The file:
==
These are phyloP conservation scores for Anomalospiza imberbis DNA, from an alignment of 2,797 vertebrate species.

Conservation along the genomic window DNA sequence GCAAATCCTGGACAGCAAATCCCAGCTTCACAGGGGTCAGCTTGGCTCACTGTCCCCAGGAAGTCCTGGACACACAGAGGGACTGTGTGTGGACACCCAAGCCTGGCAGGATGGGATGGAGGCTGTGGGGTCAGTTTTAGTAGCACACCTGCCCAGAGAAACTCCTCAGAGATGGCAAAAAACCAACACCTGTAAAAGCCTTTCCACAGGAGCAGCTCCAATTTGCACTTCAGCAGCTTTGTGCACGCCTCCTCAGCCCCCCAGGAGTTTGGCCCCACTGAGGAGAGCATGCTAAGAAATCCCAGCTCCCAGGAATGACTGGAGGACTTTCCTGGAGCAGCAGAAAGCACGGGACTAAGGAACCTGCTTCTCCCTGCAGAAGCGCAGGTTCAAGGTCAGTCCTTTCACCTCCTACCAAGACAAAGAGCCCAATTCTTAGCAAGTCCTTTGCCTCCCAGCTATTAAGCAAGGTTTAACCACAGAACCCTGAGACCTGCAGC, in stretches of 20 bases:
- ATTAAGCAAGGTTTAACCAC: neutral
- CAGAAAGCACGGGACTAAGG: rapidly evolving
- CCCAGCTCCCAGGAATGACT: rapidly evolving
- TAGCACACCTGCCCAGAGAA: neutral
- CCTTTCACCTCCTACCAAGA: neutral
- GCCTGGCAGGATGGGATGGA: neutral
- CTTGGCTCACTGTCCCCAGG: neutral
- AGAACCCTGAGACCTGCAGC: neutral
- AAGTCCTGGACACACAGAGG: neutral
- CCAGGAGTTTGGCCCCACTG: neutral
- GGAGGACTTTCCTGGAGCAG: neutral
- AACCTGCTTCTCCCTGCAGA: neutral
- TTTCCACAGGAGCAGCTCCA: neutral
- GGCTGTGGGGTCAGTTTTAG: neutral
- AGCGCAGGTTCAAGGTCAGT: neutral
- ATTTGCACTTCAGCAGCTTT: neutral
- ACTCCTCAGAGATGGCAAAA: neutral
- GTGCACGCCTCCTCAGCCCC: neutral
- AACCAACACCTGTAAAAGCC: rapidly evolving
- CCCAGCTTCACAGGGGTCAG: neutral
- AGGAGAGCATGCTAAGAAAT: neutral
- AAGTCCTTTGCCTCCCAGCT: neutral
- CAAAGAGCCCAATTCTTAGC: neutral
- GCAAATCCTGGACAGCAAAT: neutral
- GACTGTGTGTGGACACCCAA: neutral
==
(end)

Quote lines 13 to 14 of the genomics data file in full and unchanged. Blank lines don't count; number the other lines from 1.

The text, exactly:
- GGAGGACTTTCCTGGAGCAG: neutral
- AACCTGCTTCTCCCTGCAGA: neutral